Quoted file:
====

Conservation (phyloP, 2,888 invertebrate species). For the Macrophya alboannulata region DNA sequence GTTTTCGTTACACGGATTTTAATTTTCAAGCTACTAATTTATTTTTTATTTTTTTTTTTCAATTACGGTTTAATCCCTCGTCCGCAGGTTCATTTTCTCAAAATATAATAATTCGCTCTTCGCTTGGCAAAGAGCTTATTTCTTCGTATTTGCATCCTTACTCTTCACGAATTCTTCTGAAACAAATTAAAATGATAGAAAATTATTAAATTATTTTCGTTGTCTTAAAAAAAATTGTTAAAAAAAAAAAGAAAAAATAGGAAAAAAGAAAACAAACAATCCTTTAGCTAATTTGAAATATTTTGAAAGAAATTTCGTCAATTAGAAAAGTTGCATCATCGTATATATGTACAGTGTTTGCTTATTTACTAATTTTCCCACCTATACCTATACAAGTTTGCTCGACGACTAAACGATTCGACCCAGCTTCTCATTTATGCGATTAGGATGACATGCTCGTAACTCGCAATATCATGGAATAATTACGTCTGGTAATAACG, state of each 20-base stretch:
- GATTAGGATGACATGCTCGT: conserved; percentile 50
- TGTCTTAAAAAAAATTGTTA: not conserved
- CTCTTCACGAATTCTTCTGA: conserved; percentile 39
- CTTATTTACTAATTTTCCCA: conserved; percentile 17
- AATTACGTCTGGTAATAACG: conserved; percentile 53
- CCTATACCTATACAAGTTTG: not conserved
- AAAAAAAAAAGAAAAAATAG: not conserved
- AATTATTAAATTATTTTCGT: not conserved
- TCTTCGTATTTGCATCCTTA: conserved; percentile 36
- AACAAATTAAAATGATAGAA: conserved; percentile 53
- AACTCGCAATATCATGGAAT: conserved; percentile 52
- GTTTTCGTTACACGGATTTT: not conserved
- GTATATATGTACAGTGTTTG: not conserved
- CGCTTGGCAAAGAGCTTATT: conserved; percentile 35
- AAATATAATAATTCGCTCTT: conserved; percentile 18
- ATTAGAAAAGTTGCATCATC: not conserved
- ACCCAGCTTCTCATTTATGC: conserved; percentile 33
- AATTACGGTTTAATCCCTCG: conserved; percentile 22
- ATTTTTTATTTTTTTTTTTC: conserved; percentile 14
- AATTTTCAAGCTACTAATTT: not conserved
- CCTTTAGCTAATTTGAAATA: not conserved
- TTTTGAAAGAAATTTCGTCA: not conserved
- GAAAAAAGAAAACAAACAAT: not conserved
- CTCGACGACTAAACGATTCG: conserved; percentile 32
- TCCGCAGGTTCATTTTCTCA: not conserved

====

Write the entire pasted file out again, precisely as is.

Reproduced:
Conservation (phyloP, 2,888 invertebrate species). For the Macrophya alboannulata region DNA sequence GTTTTCGTTACACGGATTTTAATTTTCAAGCTACTAATTTATTTTTTATTTTTTTTTTTCAATTACGGTTTAATCCCTCGTCCGCAGGTTCATTTTCTCAAAATATAATAATTCGCTCTTCGCTTGGCAAAGAGCTTATTTCTTCGTATTTGCATCCTTACTCTTCACGAATTCTTCTGAAACAAATTAAAATGATAGAAAATTATTAAATTATTTTCGTTGTCTTAAAAAAAATTGTTAAAAAAAAAAAGAAAAAATAGGAAAAAAGAAAACAAACAATCCTTTAGCTAATTTGAAATATTTTGAAAGAAATTTCGTCAATTAGAAAAGTTGCATCATCGTATATATGTACAGTGTTTGCTTATTTACTAATTTTCCCACCTATACCTATACAAGTTTGCTCGACGACTAAACGATTCGACCCAGCTTCTCATTTATGCGATTAGGATGACATGCTCGTAACTCGCAATATCATGGAATAATTACGTCTGGTAATAACG, state of each 20-base stretch:
- GATTAGGATGACATGCTCGT: conserved; percentile 50
- TGTCTTAAAAAAAATTGTTA: not conserved
- CTCTTCACGAATTCTTCTGA: conserved; percentile 39
- CTTATTTACTAATTTTCCCA: conserved; percentile 17
- AATTACGTCTGGTAATAACG: conserved; percentile 53
- CCTATACCTATACAAGTTTG: not conserved
- AAAAAAAAAAGAAAAAATAG: not conserved
- AATTATTAAATTATTTTCGT: not conserved
- TCTTCGTATTTGCATCCTTA: conserved; percentile 36
- AACAAATTAAAATGATAGAA: conserved; percentile 53
- AACTCGCAATATCATGGAAT: conserved; percentile 52
- GTTTTCGTTACACGGATTTT: not conserved
- GTATATATGTACAGTGTTTG: not conserved
- CGCTTGGCAAAGAGCTTATT: conserved; percentile 35
- AAATATAATAATTCGCTCTT: conserved; percentile 18
- ATTAGAAAAGTTGCATCATC: not conserved
- ACCCAGCTTCTCATTTATGC: conserved; percentile 33
- AATTACGGTTTAATCCCTCG: conserved; percentile 22
- ATTTTTTATTTTTTTTTTTC: conserved; percentile 14
- AATTTTCAAGCTACTAATTT: not conserved
- CCTTTAGCTAATTTGAAATA: not conserved
- TTTTGAAAGAAATTTCGTCA: not conserved
- GAAAAAAGAAAACAAACAAT: not conserved
- CTCGACGACTAAACGATTCG: conserved; percentile 32
- TCCGCAGGTTCATTTTCTCA: not conserved